Denise’s Diary: Lost Childhood

Counting became another way of easing the anxiety of my death thoughts. I had to do EVERYTHING in even numbers to prevent mom from dying. Eventually I just automatically counted things evenly without an intrusive thought—it became an all-consuming habit.

I loved even numbers. Uneven numbers felt off balance or incomplete. My thoughts and activities were always in evens—two steps, four drinks, or six bites of my food. Even!

Some examples:

• The number of bites I took had to be even

• I flushed the toilet 2 times (after wiping with 4 pieces of toilet

paper)

• I would eat 2 sandwiches with 4 slices of meat, 2 tomato

slices, and 6 squirts of mustard. I would eat it in 12 bites and chew each bite 6 times. I  would also have 12 grapes and 2 glasses of milk

• When I entered or exited a building or crossed any type of a threshold, I always had to step in, back out, and back in again. This would count as 2 times in and out

• I touched everything an even number of times

• I opened and closed doors 2, 4, or 6 times

• I looked at certain things an even number of times

• Blinking was done in increments of 2

• On, off, on, off went the light switches, 2, 4, 6 times (like a light show at a concert)

     `                                        

Counting made me feel quite uncomfortable in many situations, such as taking steps or touching something a certain number of times. These were rituals that others could notice and made me feel odd. Counting things in my head was less noticeable to outsiders, but it would cause me to lose focus of things I needed to be attentive to, such as classes in school or listening to someone speaking. My mind would be in ‘numbers mode’ which made it difficult to concentrate.

     Reading was almost non-existent for me for approximately thirty five years of my life. I did not read more than a few pages of any book from sixth grade until I was about forty four years old.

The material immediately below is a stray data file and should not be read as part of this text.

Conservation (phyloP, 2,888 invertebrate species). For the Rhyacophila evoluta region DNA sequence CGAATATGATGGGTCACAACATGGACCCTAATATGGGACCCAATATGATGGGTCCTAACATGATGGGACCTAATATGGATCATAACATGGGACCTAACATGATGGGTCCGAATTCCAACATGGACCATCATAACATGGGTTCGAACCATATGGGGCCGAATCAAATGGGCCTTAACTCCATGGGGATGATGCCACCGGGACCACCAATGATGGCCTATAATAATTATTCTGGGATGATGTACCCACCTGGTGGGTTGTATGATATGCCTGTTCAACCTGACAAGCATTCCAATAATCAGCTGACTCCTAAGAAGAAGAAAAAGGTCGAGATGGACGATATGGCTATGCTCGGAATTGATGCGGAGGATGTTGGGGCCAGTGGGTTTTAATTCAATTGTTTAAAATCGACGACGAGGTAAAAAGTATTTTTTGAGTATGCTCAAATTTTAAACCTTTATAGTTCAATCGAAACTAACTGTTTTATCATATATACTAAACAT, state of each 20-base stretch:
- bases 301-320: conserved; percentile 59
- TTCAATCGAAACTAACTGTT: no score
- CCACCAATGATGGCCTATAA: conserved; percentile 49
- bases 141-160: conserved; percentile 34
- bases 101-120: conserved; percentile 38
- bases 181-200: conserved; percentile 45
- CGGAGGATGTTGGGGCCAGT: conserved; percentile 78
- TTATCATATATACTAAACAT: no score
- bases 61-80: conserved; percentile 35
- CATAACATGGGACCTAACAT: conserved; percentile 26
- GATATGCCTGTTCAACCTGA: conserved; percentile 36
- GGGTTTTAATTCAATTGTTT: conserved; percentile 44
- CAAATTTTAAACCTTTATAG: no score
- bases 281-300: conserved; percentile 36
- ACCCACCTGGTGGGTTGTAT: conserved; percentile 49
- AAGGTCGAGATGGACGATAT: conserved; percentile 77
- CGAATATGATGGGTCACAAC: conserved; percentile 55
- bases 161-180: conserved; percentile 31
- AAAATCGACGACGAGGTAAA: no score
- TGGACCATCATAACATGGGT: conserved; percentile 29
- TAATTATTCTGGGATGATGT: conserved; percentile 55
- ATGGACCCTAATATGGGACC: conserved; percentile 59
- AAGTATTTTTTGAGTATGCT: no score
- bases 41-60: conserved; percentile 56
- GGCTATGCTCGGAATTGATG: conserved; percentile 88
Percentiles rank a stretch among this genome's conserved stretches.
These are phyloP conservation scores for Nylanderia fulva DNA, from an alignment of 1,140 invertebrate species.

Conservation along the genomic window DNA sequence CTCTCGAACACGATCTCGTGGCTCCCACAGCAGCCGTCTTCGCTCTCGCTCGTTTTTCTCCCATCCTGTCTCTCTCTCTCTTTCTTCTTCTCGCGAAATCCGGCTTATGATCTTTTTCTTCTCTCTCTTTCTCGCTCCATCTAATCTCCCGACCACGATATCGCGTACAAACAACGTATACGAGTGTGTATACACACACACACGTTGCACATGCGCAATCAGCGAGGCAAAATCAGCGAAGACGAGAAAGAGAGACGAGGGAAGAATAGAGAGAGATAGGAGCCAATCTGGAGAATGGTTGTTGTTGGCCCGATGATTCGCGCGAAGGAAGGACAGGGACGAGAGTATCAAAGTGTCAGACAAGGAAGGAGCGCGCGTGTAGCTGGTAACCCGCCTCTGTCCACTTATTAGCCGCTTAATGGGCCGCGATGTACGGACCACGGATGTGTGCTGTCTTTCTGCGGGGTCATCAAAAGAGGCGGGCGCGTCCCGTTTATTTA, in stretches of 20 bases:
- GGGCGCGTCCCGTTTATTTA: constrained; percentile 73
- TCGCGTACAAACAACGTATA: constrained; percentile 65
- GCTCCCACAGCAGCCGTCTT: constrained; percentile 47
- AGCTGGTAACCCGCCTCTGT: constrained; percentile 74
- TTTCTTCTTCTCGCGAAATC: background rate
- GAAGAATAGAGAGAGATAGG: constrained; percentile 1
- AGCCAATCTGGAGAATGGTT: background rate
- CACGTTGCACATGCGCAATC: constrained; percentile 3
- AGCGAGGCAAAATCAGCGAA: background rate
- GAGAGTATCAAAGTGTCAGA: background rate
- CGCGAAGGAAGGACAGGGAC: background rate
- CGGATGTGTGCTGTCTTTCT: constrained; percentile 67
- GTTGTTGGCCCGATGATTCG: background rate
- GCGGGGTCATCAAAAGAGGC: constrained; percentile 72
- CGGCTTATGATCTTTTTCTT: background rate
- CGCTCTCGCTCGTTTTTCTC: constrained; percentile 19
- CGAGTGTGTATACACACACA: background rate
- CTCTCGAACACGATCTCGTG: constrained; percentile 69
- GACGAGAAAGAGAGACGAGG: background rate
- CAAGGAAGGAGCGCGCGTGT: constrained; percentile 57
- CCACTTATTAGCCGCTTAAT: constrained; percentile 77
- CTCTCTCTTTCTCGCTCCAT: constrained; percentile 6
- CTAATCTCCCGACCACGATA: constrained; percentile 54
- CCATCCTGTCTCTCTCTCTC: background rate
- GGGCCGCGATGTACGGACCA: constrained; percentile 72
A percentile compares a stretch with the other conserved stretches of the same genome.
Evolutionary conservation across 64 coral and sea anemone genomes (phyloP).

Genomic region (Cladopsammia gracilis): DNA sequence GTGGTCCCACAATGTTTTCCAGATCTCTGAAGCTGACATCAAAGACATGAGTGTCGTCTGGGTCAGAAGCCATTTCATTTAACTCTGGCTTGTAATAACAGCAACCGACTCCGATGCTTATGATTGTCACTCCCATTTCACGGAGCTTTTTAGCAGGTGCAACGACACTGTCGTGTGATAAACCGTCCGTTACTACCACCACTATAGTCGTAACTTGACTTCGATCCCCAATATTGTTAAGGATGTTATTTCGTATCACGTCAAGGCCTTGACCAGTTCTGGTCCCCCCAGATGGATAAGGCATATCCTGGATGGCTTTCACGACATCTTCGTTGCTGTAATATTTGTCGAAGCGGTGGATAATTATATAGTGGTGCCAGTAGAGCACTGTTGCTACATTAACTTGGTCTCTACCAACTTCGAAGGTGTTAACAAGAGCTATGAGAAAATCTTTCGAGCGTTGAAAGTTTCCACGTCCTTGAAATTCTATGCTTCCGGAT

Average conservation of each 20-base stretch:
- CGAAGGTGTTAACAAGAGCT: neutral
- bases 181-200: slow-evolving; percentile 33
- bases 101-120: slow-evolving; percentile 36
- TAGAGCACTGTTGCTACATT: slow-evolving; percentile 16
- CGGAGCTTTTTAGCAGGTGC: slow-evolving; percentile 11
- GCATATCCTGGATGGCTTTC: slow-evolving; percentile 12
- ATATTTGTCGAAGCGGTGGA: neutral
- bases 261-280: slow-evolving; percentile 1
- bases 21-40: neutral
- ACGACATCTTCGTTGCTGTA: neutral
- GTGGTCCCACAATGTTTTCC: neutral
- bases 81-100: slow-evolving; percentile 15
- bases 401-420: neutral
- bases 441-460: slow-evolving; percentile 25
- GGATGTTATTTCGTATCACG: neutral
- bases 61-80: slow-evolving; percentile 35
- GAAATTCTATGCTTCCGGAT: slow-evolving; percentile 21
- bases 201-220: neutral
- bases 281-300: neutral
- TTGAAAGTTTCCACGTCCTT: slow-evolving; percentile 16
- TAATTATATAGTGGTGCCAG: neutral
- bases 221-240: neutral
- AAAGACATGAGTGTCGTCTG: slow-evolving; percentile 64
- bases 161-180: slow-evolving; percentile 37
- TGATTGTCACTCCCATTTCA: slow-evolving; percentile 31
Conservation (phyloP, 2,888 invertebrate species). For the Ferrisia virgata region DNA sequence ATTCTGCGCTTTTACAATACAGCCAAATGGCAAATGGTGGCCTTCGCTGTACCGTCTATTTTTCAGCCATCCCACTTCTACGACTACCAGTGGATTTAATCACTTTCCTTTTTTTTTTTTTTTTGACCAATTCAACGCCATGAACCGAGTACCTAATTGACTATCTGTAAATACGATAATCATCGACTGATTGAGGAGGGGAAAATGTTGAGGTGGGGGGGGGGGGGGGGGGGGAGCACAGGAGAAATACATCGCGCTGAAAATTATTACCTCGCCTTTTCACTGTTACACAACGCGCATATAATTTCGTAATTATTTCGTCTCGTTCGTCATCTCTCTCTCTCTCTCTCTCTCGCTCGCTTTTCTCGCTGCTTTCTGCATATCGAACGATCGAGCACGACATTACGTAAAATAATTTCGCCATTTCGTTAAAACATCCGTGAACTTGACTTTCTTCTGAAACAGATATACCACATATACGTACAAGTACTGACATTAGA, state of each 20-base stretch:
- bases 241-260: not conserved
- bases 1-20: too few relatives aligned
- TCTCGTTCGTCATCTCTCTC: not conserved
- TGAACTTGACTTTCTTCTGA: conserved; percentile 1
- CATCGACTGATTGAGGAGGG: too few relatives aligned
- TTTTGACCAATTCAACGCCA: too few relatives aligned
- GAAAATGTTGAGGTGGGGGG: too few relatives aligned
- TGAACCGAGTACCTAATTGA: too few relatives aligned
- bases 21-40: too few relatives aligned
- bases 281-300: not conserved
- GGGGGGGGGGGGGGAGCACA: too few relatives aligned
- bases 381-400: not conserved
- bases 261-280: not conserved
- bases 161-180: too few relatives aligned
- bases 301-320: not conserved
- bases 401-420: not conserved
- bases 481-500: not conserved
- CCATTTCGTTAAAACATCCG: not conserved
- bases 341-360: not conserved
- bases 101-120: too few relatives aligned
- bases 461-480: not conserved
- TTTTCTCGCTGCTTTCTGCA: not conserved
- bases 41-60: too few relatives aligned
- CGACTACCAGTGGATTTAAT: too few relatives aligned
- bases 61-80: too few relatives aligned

You are probably thinking, “How is that even possible?”

    To read a page in a book could literally take me hours. I would constantly break words down into a certain number of letters or split a sentence into so many words; sets of four, six or twelve.

     For example:

     The d/og cr/osse/d the/ road /to vi/sit t/he fa/rmer.

  

   Notice there are four letters in each group-my head would do this for me automatically, which certainly distracted my reading and totally interfered with comprehending what I was reading.

     I would also have intrusive thoughts while reading and would have to read pages over and over until I was allowed to go to the next. Sometimes, I had to read each page an even number of times… all of these rituals made reading anything but enjoyable. I was never really reading, I was just performing OCD rituals, so I pretty much stopped reading all together. I remember in high school when I had to do book reports I would read the back of the book, and always received poor grades.

Excessive hand washing soon joined my list of rituals. As a child, it was normal for me to wash my hands a minimum of 50 times a day. It started out less, but continued to worsen as my OCD took more control over my life. The hand washing escalated at night when I lay in bed left alone in my head. The thoughts of death took over, and I washed my hands every time a bad thought occurred. The thought of someone dying transformed into contamination on my hands, so I had to wash them so death would not get on the things I touched.  I was up and down for sometimes an hour or more-washing, drying, and washing again, until finally my body gave out because of pure exhaustion. The voices did not tell me to wash my hands. There was just a powerful sense that I “had to” wash; A deep penetrating “must” that lived in my being. The stress of trying to sneak back and forth to the bathroom without anyone noticing me was overwhelming as well. I would have been so embarrassed if anyone noticed my odd behavior. I had to be very quiet, sneaky, and ready with a quick response, such as, “There is something really sticky on my hands,” if someone questioned me. My hands were like rare meat, bleeding and sore from all the washing. The skin on my hands was cracked and dry from the soap and water and from the nail biting (another nervous habit, which to this day I have not yet been able to conquer).

The voice of death was holding me captive in my own head, in a world I refused to allow anyone into, a world I did not understand. I only knew I had to obey these conflicting demands. These demands crippled my childhood and took away the worry-free, fun-loving life every child is entitled to. Instead of playing and socializing, I was saving the lives of the ones I loved as my young years became history.

For the remainder of grade school I obeyed the voice in my head and did what I was supposed to, like the good little girl I was, my mind and body fatigued at the end of each day. I always minded everyone in my life; my verbally abusive father, my teachers, and society. I did what was expected of me, without dispute, never questioning anyone.

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